What to drink: red Burgundy
Author: Adam Bruntlett
Adam Bruntlett, our Senior Buyer, casts an eye over a decade of red Burgundy, identifying which vintages are drinking beautifully now and which will benefit from being left alone – for now.
We expect 2020 to be an even smaller vintage for Pinot Noir than the already undersized 2019, so I anticipate very high demand for what will likely be another set of high-quality wines. Therefore, it makes sense to take another look at recent vintages – to identify those that are drinking well and those that have potential to improve.
It’s important to note also that a combination of warmer growing seasons and changing winemaking styles in Burgundy have made red wines, in particular, more accessible when young – something which mirrors consumers’ evolving tastes. Many recent vintages, particularly for regional and village wines, are therefore approachable earlier than would have been the case even 15 years ago.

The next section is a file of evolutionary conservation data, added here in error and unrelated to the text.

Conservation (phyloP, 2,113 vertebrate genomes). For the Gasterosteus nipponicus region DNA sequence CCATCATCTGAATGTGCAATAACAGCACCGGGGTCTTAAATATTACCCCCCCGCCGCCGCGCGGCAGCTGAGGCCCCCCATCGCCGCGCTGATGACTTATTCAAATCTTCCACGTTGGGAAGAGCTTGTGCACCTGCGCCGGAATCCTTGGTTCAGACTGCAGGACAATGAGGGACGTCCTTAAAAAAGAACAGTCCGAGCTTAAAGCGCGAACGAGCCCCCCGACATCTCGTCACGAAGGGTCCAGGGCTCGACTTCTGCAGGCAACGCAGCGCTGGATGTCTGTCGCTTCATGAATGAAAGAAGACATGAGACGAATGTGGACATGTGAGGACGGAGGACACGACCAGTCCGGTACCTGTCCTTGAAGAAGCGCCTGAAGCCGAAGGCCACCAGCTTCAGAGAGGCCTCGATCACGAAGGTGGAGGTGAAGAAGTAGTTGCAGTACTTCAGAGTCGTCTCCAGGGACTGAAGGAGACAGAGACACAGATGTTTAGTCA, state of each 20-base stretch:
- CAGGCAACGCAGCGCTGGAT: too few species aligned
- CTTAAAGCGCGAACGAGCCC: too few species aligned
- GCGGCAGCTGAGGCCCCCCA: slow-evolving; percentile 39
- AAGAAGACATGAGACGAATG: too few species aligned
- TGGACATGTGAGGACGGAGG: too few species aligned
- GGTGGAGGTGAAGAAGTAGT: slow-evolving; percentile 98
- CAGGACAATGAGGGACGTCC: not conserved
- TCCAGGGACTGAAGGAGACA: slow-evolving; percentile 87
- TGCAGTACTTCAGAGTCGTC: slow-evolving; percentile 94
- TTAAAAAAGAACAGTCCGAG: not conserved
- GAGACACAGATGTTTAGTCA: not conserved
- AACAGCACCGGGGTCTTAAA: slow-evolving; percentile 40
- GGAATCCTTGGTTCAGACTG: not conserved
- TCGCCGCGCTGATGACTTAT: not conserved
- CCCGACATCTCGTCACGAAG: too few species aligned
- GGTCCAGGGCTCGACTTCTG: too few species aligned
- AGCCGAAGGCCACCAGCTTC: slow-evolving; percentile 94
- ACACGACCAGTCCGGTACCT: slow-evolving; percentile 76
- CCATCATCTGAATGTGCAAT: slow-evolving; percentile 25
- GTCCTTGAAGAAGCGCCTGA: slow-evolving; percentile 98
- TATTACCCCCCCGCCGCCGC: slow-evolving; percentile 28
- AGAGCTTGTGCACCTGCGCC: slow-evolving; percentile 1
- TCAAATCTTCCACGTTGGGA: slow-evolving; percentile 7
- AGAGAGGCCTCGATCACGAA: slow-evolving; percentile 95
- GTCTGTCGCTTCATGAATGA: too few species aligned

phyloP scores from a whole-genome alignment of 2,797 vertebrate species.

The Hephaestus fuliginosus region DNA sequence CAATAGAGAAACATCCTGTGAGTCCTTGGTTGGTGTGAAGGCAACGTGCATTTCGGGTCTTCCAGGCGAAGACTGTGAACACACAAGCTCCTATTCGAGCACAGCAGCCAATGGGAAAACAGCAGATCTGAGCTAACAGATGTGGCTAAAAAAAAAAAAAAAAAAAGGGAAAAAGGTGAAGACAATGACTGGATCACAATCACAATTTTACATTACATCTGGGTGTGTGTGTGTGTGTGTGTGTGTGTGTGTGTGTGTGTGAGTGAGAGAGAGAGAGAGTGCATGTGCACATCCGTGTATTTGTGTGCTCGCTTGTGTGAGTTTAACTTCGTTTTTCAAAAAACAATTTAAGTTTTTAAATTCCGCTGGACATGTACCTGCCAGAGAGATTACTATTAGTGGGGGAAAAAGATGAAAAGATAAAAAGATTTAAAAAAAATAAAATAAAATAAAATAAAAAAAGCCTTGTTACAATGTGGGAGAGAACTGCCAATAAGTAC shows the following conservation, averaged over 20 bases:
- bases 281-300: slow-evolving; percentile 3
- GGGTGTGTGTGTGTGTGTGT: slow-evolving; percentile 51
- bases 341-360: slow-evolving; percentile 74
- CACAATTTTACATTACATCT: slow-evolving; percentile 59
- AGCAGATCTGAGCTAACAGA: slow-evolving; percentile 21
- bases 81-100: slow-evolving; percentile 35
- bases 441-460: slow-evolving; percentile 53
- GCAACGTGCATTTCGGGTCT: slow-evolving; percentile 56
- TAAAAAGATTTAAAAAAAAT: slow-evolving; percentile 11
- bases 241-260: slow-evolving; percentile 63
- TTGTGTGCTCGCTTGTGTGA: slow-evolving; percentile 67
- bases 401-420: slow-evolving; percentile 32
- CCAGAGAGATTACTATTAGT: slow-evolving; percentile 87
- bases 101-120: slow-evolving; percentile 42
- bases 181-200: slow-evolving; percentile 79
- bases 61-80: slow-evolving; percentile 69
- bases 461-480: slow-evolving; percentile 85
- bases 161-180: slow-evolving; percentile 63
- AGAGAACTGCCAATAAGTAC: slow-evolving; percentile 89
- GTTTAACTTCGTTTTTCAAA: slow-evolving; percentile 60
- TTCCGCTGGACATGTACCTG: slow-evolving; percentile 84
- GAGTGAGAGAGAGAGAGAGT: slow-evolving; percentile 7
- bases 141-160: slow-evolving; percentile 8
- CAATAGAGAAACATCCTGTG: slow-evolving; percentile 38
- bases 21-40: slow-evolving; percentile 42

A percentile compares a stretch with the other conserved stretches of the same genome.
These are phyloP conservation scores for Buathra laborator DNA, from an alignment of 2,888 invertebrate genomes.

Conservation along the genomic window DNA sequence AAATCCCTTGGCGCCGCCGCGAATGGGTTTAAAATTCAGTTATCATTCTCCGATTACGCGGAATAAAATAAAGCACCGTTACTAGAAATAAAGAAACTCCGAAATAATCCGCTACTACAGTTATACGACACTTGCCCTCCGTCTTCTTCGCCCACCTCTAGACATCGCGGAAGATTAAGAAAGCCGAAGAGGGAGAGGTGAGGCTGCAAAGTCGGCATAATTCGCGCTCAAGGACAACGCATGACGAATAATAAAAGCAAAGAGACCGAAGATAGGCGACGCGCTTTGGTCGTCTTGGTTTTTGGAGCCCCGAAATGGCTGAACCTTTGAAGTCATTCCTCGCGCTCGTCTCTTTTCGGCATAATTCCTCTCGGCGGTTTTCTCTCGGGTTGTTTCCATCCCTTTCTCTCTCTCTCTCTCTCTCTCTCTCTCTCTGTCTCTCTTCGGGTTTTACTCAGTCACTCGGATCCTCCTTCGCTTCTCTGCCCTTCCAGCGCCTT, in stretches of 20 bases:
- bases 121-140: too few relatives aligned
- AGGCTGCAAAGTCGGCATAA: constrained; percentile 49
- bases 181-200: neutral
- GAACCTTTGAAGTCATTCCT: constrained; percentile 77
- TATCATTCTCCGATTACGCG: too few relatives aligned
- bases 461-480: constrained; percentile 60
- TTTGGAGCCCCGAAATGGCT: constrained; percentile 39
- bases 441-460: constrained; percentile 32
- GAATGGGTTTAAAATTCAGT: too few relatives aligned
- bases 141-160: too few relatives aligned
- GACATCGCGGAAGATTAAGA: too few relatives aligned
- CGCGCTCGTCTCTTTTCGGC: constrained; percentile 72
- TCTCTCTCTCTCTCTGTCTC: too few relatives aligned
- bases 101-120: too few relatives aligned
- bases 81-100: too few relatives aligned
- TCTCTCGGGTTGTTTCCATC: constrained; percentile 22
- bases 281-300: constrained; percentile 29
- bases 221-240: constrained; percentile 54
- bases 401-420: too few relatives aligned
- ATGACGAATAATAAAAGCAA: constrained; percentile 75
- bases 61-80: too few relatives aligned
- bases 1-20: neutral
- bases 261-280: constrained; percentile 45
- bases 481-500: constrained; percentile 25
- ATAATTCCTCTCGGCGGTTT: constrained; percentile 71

Starting with ’19, this is an excellent vintage with quality in evidence across the board; this was evidenced by enormous demand for the wines in our recent En Primeur offer. They are concentrated and fresh, with good levels of ripeness but without losing the characteristic energy and vibrancy of Burgundian Pinot Noir. While there is certainly no rush to drink these wines, and indeed very few have shipped yet, anyone who has enjoyed our ’19 Bourgogne Côte d’Or will be aware that wines at regional level are charming and approachable.
Often my ’19 barrel tastings were followed by a selection of ’18s, to give an idea of the previous vintage in bottle and also show the contrast in styles. The overall impression was that ’18 is a vintage with more muscular tannins and a touch more ripeness. These are certainly wines which will require more patience than ’19; I feel they are already entering a period of dormancy, so I would recommend they be left well alone.